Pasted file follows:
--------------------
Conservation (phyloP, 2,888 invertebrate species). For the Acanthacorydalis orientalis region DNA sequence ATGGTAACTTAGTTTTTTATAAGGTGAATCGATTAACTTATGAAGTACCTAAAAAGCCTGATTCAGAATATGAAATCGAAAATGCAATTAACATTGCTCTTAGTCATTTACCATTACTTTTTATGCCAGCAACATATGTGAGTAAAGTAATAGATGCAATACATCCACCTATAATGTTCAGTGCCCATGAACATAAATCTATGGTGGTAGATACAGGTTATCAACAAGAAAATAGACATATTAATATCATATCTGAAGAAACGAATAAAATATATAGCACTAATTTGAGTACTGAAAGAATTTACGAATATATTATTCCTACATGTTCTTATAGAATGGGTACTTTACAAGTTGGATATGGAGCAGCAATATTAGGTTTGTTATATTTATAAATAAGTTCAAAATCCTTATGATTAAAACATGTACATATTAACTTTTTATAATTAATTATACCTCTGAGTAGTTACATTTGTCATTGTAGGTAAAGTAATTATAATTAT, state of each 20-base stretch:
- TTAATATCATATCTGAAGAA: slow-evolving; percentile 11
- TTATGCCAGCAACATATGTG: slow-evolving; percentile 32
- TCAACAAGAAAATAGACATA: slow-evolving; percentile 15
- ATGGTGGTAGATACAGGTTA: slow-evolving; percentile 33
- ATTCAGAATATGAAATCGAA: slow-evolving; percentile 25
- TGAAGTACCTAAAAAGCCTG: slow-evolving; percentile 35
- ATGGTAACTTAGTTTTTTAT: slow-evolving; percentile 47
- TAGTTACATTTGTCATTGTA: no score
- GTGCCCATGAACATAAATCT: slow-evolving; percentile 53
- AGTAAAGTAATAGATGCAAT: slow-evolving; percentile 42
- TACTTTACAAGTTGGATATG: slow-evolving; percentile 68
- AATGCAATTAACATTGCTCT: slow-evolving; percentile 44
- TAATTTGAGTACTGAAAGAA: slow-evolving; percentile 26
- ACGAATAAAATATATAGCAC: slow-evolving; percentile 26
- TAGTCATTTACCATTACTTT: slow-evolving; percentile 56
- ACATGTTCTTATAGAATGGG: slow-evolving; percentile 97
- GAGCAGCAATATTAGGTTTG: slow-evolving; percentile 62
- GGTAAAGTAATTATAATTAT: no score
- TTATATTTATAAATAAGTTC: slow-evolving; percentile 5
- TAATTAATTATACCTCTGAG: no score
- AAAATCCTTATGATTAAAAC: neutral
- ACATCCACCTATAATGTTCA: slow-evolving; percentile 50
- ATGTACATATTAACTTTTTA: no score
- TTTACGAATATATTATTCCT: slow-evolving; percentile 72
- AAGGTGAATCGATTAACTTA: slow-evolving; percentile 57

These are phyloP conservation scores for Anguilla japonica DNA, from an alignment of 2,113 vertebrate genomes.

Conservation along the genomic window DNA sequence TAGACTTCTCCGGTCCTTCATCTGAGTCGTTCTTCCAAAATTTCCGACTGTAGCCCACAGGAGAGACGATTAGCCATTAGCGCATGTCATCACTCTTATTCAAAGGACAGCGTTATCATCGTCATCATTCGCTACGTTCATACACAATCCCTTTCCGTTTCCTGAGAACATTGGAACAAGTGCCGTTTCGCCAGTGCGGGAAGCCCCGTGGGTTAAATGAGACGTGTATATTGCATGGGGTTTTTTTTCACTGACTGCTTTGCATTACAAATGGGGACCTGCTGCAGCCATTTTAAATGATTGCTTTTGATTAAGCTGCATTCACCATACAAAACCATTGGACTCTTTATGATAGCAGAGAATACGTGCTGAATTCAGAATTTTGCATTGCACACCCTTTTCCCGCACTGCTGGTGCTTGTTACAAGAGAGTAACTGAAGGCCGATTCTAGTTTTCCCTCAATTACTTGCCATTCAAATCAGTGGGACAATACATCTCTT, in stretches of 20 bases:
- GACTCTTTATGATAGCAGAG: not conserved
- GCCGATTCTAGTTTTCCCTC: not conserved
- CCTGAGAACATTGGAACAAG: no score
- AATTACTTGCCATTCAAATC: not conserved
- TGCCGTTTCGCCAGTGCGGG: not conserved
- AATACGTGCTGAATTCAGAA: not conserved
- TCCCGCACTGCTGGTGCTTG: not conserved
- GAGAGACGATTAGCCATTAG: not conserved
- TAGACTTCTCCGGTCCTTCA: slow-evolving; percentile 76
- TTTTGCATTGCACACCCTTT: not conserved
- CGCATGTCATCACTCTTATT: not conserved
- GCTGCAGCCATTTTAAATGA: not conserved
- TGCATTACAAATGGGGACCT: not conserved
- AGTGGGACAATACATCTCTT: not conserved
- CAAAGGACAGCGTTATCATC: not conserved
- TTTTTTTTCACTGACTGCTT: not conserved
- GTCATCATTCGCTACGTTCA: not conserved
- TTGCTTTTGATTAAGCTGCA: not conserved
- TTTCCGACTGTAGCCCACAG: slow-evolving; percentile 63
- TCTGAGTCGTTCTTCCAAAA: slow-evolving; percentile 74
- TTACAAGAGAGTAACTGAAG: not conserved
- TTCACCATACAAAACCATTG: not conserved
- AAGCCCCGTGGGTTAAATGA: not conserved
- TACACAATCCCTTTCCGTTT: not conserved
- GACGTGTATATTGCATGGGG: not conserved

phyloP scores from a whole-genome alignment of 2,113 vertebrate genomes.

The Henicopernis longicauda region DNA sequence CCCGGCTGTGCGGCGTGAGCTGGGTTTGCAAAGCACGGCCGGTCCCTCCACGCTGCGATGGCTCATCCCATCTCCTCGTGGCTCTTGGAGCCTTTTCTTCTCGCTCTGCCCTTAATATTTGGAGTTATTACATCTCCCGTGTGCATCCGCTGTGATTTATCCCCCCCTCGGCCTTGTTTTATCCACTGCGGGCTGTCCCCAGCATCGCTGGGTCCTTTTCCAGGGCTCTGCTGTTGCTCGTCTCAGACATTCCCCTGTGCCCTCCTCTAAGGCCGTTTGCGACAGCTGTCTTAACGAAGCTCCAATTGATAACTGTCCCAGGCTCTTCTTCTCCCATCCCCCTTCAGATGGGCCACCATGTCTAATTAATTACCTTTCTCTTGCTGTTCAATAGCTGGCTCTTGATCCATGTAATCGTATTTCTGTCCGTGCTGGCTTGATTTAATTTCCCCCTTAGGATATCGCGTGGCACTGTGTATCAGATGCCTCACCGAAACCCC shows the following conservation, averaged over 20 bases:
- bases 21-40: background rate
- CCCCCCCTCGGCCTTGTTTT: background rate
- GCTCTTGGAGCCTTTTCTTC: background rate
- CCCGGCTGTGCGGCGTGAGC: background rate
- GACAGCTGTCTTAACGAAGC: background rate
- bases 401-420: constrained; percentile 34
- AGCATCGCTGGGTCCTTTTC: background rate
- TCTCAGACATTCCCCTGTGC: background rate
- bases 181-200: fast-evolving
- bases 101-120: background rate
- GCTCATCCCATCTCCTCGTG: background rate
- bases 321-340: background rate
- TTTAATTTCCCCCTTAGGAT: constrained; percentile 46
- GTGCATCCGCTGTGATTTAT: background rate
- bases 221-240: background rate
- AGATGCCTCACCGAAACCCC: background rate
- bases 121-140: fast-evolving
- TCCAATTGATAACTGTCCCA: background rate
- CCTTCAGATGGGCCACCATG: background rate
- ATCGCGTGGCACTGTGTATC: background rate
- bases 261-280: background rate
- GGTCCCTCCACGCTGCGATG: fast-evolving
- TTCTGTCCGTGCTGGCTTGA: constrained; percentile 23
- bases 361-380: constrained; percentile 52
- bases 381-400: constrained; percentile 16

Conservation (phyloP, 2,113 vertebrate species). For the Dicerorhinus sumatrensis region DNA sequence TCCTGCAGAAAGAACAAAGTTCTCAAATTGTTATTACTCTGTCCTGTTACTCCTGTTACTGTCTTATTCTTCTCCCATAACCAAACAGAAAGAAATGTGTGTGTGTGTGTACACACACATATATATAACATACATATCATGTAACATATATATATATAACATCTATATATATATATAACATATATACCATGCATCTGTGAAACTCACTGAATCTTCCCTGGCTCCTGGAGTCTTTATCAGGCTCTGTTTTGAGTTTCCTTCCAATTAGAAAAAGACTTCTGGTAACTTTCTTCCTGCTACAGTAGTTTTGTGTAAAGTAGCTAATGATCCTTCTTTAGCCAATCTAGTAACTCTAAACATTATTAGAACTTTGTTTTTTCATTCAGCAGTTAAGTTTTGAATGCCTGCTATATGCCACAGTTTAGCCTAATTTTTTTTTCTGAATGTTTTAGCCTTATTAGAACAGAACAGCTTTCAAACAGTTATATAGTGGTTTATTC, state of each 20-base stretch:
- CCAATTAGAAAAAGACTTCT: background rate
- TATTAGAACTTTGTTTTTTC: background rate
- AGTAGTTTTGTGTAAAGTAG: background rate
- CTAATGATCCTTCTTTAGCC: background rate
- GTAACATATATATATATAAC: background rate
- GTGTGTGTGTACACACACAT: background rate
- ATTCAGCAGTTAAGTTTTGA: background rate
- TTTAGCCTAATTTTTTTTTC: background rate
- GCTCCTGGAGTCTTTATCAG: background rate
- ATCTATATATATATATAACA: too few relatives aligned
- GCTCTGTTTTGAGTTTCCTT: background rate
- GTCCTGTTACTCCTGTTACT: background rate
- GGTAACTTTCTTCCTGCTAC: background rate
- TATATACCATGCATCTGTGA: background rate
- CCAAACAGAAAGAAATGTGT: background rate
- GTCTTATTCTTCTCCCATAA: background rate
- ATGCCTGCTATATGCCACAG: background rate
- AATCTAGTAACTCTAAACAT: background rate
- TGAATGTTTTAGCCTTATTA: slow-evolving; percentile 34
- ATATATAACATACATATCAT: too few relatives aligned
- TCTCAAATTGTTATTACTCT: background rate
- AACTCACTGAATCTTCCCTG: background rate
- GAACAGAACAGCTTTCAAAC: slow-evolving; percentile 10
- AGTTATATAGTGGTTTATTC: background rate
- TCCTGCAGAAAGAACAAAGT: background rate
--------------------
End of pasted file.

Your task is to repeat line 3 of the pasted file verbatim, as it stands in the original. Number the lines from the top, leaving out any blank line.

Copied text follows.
- TTATGCCAGCAACATATGTG: slow-evolving; percentile 32